top of page

The Expensive Road to Becoming a Physician


There are many capable physicians who receive admission into medical schools, but trying to pay for it can be difficult, especially for marginalized people. According to the American Medical Association (AMA), the cost is the primary reason that many minority students decide not to attend medical school. Additionally, a lot of students of color don’t have as much knowledge about scholarships or other forms of financial aid compared to their white counterparts. In 2018, 21% of students in medical school stated they had a debt of $300,000 or more. Attending just undergrad is very expensive, so applying for and attending medical school racks up even more debt.


In the 2022 cycle, applicants can spend about $170 for their first choice of med school and $42 for every other school following, not including the costs for transcripts and letters of recommendation. There can also be a secondary application after being accepted, which can cost up to $70 to $100. People can apply to up to 20 schools, which can be around $800 in total for just medical applications. Traveling for interviews can be up to $500 to $1000 depending on where the medical school is located. Just applying for and attending interviews before med school can rack up thousands of dollars. After getting into medical school, deposit fees can be up to $500 which are there to hold one’s spot in the program. People of richer backgrounds can often spend thousands for spots at multiple schools as they figure out which medical school to attend.


Once starting medical school, there’s an issue of how one will pay for the costs while studying. Even spending a few hours working can impact one’s performance on medical licensing exams and match a good residency. Loans are often a necessity for medical school. In 2022, the debt that an average medical student can owe can be up to $200,000 and more.


There is a lot to consider when one wants to be a physician with the increasing costs of medical school and residency. With many physicians often being from upper-income families or having physicians in the family, the path to becoming a doctor is not as financially strenuous compared to people who have no upper hand of physician family members or the money to easily get through college, medical school, and residency. Becoming a physician becomes plausible for those who can afford it and not for people of a lower socioeconomic status. There should be much more support and financial aid offered for those who will not be able to afford all the tuition costs.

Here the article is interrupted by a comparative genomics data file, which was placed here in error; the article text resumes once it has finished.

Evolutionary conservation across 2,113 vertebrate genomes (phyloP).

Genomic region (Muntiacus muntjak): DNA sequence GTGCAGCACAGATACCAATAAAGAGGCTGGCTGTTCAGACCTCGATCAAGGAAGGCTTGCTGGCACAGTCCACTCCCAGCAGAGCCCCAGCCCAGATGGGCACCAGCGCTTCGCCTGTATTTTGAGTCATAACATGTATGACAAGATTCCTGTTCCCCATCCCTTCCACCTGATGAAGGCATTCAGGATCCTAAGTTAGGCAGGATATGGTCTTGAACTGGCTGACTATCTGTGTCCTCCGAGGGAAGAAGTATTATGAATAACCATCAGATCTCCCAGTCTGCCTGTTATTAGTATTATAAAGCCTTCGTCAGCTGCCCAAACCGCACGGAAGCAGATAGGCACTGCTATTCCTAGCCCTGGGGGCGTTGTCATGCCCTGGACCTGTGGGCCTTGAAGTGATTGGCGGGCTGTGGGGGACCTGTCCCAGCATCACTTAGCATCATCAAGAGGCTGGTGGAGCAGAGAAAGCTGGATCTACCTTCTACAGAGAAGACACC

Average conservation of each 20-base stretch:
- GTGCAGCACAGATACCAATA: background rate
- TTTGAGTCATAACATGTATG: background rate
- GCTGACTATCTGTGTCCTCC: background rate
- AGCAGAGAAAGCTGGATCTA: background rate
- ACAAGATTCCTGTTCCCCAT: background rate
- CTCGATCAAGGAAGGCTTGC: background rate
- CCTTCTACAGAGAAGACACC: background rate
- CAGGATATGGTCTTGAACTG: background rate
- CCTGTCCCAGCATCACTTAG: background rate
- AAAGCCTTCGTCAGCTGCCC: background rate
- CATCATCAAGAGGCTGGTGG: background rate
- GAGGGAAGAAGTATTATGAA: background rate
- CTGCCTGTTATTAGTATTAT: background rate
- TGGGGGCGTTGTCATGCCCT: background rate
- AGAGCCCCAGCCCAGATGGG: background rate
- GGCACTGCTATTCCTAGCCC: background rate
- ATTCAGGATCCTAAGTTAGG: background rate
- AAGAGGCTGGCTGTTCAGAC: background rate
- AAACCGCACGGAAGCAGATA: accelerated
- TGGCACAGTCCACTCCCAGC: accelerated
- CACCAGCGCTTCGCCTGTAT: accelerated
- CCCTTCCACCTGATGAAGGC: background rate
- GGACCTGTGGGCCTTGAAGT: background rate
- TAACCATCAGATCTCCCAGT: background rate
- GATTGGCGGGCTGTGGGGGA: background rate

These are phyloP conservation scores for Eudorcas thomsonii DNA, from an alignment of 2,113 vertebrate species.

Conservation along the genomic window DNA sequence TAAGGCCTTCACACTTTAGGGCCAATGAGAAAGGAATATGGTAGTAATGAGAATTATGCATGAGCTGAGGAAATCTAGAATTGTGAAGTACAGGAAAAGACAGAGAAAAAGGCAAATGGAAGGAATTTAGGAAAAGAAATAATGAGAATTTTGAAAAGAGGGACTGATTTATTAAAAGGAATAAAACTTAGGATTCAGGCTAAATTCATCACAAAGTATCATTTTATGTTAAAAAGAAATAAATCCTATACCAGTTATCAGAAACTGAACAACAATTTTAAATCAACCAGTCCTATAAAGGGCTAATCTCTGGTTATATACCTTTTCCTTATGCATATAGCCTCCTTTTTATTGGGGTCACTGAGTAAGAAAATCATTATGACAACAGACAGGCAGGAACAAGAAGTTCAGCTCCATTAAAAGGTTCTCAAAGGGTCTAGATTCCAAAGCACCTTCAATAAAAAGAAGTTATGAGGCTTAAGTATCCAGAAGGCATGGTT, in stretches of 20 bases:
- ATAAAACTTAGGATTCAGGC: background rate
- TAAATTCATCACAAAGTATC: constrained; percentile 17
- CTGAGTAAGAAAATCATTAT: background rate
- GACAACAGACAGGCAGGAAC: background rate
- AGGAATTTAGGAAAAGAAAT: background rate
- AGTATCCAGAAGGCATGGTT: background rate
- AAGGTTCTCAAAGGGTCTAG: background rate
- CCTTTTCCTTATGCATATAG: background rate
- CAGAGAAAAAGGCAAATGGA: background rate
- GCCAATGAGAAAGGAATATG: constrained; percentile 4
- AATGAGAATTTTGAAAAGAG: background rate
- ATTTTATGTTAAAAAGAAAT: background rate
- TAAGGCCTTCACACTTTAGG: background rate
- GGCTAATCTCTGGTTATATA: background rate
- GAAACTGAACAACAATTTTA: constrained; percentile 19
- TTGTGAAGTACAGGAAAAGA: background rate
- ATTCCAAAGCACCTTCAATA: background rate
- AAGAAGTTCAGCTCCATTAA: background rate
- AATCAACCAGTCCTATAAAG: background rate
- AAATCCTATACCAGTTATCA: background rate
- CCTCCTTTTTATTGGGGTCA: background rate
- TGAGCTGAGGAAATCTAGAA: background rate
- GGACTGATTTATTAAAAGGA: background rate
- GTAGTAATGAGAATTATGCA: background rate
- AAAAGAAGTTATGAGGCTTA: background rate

While it may seem impossible to even afford medical school, there are options available. As mentioned before, scholarships can aid medical school costs. There are local, federal, and merit options. Based on if one has excellent grades and experience, merit scholarships can be worthwhile to apply to and should be looked into for each school that applicants plan to apply to. General federal scholarships can cover tuition for service while applying to many local ones will give u a chance to win some of them. There are also public service programs such as the National Health Service Corps (NHSC) that covers expenses for students in exchange for them working in high-needs areas and the Health Professions Scholarship Program (HPSP) that covers costs in exchange for some years of military service. The Public Service Loan Forgiveness (PSLF) ensures loan forgiveness in return for working for a qualifying nonprofit or government organization.


Another factor to consider is between public and private. Public medical schools within the US can be around $32,000 on average per year while private medical schools in the US can be averaged around $50,000 for yearly tuition. This difference might not be a lot but once medical school is done, the total costs can be way higher and harder to deal with in private medical schools. If loans are the only way applicants are able to afford medical school, do your best to pay loans off quickly. Doing it during residency can be a good start to a promising career as a physician.



Thank you,

Siri Nikku



 

References


https://magazine.howard.edu/stories/elevating-medical-students-by-lowering-financial-barriers


https://aninjusticemag.com/financial-barriers-are-locking-people-out-of-careers-in-medicine-60bb0e061f8c


https://sortsmart.com/blog/barriers-to-medical-school-admission-faced-by-socioeconomically-disadvantaged-students


https://www.healthcarestudies.com/article/4-ways-to-make-medical-school-less-expensive/





53 views

Recent Posts

See All
bottom of page